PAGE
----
Eva Knardahl – radio recordings never released before
Eva Knardahl was one of the most significant Norwegian musicians, ever since the end of the Second World War. She spoke clearly about her opinions and was much regarded both by her colleagues and students, and had a broad appeal to the audiences. Knardahl was a sensation even at her debut concert; giving a brilliant performance of three piano concertos at the age of eleven.
USA and Norway
Eva Knardahl lived for a long period in the USA. She left Norway in 1947, only twenty years old, and settled in Minneapolis. There she worked as a concert pianist for the Minnesota Symphony Orchestra until 1965. During her 18 year long stay Knardahl became an important part of the musical life of Minneapolis, and her concert performance of the Grieg Piano Concerto at the National Day of Norway (May 17th) every year was an institution. Eventually she moved back to Norway – persuaded by Norwegian friends that the music scene had expanded back during her stay and that now it was possible to make a good career as a solo musician.
A life on the podium
Knardahl was embraced on her return to the home country. She performed all over Norway. She also made a strong effort to present contemporary music to the audience, and gave first performances of the works of many young composers. She appeared frequently on television and played in the radio, and all the time with that particular musical temperament that made everybody love her. Her repertoire was extensive and she had an enormous learning capacity.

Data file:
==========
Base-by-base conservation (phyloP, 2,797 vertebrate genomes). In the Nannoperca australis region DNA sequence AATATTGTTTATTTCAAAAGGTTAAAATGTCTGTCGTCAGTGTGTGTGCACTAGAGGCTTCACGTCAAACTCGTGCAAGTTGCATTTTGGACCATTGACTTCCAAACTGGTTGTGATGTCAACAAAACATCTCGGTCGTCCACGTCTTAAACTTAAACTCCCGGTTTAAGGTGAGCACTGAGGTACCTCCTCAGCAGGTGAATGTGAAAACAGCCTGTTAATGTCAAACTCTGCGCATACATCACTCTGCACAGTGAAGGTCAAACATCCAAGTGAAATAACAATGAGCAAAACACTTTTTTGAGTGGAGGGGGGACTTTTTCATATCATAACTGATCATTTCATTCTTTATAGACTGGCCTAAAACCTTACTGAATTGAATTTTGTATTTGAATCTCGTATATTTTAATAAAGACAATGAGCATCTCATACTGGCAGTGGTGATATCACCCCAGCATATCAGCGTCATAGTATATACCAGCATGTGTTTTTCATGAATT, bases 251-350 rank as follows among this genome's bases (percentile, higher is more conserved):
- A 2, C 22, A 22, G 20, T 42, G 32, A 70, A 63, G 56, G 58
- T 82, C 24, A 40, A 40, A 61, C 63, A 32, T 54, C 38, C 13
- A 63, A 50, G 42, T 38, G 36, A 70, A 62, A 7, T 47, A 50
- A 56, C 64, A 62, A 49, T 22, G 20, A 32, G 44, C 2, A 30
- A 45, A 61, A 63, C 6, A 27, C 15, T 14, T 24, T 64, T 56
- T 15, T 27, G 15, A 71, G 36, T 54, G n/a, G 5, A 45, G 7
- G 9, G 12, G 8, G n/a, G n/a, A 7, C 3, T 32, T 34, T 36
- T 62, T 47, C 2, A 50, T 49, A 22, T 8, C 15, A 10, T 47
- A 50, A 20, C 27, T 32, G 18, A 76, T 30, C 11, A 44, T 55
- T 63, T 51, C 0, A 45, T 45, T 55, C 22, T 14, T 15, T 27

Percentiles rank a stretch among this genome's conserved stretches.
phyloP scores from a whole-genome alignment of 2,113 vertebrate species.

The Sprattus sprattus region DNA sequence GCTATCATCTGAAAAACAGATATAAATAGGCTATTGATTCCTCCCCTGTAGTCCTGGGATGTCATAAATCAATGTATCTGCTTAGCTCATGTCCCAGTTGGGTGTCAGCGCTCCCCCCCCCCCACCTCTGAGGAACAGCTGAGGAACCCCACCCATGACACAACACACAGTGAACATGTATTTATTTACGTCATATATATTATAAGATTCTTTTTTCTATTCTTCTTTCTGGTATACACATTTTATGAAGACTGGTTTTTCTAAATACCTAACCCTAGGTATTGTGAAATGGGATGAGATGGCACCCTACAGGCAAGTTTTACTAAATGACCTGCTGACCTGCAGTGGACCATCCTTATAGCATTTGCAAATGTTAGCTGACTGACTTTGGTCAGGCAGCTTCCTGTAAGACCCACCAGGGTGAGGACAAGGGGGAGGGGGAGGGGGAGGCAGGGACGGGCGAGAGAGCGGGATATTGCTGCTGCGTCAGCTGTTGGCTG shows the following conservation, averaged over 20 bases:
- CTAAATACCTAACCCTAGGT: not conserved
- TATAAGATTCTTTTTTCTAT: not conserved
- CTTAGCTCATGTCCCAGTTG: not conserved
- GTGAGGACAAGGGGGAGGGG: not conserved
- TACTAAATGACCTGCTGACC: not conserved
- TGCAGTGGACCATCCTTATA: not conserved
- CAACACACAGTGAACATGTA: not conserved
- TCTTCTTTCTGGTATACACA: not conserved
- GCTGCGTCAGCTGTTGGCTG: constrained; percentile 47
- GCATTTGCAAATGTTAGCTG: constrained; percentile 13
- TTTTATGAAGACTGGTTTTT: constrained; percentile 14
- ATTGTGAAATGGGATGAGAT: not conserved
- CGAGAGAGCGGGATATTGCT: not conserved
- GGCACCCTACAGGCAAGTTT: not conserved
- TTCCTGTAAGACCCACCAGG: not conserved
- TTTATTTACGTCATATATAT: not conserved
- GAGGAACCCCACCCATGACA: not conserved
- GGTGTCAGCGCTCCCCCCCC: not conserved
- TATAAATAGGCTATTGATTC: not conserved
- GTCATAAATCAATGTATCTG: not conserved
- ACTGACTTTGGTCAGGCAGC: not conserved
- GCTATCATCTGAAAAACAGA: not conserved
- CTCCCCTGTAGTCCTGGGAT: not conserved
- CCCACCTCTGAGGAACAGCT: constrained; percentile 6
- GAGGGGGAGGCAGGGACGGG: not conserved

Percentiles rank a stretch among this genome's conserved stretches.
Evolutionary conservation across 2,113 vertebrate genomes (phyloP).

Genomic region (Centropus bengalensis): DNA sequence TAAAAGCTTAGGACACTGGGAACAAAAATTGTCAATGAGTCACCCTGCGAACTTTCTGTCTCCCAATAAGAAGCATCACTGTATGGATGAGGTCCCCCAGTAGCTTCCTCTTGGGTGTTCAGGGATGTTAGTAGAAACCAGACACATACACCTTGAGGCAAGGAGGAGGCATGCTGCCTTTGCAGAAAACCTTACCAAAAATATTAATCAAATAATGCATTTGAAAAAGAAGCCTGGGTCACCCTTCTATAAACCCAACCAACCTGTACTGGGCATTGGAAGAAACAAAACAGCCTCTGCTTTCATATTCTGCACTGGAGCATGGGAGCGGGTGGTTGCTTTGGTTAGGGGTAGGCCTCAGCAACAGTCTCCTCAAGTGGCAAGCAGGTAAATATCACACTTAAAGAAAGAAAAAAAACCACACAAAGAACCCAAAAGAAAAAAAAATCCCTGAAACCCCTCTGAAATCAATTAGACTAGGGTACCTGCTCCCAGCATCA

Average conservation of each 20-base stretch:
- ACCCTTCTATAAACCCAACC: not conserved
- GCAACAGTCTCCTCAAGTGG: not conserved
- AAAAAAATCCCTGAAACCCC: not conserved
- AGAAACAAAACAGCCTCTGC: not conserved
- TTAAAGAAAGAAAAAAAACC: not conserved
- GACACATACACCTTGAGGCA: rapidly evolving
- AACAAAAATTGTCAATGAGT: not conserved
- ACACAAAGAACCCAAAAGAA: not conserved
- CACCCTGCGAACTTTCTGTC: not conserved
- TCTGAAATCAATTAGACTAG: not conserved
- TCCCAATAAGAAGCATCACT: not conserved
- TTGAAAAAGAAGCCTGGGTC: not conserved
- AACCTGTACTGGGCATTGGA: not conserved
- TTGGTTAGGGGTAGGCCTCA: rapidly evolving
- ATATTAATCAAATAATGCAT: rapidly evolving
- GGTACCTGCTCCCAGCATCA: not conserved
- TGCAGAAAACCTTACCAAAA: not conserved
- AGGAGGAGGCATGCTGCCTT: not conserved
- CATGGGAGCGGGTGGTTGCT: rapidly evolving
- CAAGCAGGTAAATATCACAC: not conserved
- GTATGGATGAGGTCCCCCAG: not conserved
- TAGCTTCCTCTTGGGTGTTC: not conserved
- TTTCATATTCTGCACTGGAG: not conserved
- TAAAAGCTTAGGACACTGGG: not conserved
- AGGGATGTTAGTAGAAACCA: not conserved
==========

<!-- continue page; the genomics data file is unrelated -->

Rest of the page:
In 1984, Eva Knardahl was appointed the first professorship in chamber music ever at the Norwegian Academy of Music. She gathered the instrumentalists and singers around her and helped them organize concerts, played with them and was most concerned about giving them as much experience on the podium as they could get. Her immense and wide knowledge of repertoire, her inspiring abilities, the devotion to her subject and a burning wish that they all would succeed made her a great teacher, and she called upon her students and colleagues at all hours, every day of the week. The most important for Eva Knardahl was the music, and she knew that real brilliance only could be acquired through hard work and firm dedication.
Eva Knardahl withdrew from her professorship when she was 67, but continued to give performances all her life. She died in September 2006, about half a year before she would have turned eighty.